Superposing the crystal complex structures with the spike protein demonstrated that while all the three Nbs could bind to the RBD in the ‘up’ conformation, aRBD-5 and aRBD-7 could also bind with the RBD’s ‘down’ conformation. Exploring the effect of the RBD mutations on the Nbs showed that aRBD-2 was bound to the Alpha and Delta VOCs with similar affinities as to the WT while reduced affinities were observed to the Beta and Omicron VOCs. aRBD-5 had a similar affinity as aRBD-2 to WT but had an insignificant affinity to Beta VOC.   

The fusion proteins of the Nbs, aRBD-2-5 had a synergistic effect on the binding affinities as they showed strong affinities towards Beta and Omicron RBDs with dissociation constant (KD) values of 714 and 171 picomolar (pM), respectively. Also, aRBD-2-5 had a 46-fold higher affinity to the Omicron RBD as compared to the aRBD-2 alone. ELISA showed that aRBD-2-Fc had a slightly reduced binding affinity to the Beta and Omicron RBDs as compared to the WT strain. aRBD-2-7-Fc also exhibited a significant increase in the binding affinities towards the mutant RBDs as compared to aRBD-2-Fc alone.       

Evaluation of aRBD-2-5-Fc efficacy against the Omicron RBD using the hamster model showed that the mean viral levels in the lungs and trachea of the euthanized hamsters were decreased in the therapeutic and prophylactic hamster groups as compared to the control cohort. While levels of viral RNA were detectable in these samples, viral titers were under the detection limit. The control groups, on the other hand, presented infectious viruses in these tissues.

Conclusion

The study findings showed that the discovered novel epitope on SARS-CoV-2 RBD could be targeted by Nbs like aRBD-2 which efficiently prevented VOC escape. The hetero-bivalent Nbs, namely aRBD-2-5 and aRBD-2-7, proved beneficial in providing enhanced binding affinities and neutralizing abilities towards the SARS-CoV-2 VOCs. The researchers believe that this discovery can play a crucial role in developing better treatment methods against COVID-19.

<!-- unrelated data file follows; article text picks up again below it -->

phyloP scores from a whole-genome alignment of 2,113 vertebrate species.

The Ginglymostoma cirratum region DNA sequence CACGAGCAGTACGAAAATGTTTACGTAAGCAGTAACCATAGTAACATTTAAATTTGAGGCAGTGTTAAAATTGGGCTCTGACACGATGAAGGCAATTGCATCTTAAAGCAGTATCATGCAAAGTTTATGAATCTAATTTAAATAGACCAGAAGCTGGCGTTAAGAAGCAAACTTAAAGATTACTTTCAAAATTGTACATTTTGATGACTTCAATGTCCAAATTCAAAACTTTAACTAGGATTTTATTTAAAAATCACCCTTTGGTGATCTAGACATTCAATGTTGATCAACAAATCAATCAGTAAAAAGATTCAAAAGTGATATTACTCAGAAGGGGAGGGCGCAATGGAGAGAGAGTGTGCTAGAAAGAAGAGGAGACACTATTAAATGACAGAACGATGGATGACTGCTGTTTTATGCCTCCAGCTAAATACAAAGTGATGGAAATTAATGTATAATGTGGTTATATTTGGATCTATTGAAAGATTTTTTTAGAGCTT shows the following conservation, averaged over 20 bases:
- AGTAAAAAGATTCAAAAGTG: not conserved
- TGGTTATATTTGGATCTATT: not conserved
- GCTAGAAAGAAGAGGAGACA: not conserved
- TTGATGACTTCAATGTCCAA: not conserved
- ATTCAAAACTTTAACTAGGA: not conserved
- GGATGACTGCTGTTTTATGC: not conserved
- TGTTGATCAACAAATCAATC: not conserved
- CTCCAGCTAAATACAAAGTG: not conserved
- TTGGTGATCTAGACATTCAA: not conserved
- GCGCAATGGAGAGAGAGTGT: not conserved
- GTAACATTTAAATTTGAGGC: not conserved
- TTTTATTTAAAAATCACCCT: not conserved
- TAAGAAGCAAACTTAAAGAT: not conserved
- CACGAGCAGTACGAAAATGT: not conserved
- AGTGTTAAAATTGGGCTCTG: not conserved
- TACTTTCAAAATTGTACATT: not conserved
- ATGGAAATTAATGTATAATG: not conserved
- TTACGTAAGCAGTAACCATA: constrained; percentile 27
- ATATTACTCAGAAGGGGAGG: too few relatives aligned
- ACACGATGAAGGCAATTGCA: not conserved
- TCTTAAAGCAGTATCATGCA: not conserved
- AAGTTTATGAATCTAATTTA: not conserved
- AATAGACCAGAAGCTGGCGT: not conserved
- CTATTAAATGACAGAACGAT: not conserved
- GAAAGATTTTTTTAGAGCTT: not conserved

This news article was a review of a preliminary scientific report that had not undergone peer-review at the time of publication. Since its initial publication, the scientific report has now been peer reviewed and accepted for publication in a Scientific Journal. Links to the preliminary and peer-reviewed reports are available in the Sources section at the bottom of this article. View Sources

Journal references:

Article Revisions

  • May 12 2023 - The preprint preliminary research paper that this article was based upon was accepted for publication in a peer-reviewed Scientific Journal. This article was edited accordingly to include a link to the final peer-reviewed paper, now shown in the sources section.
Bhavana Kunkalikar

Written by

Bhavana Kunkalikar

Bhavana Kunkalikar is a medical writer based in Goa, India. Her academic background is in Pharmaceutical sciences and she holds a Bachelor's degree in Pharmacy. Her educational background allowed her to foster an interest in anatomical and physiological sciences. Her college project work based on ‘The manifestations and causes of sickle cell anemia’ formed the stepping stone to a life-long fascination with human pathophysiology.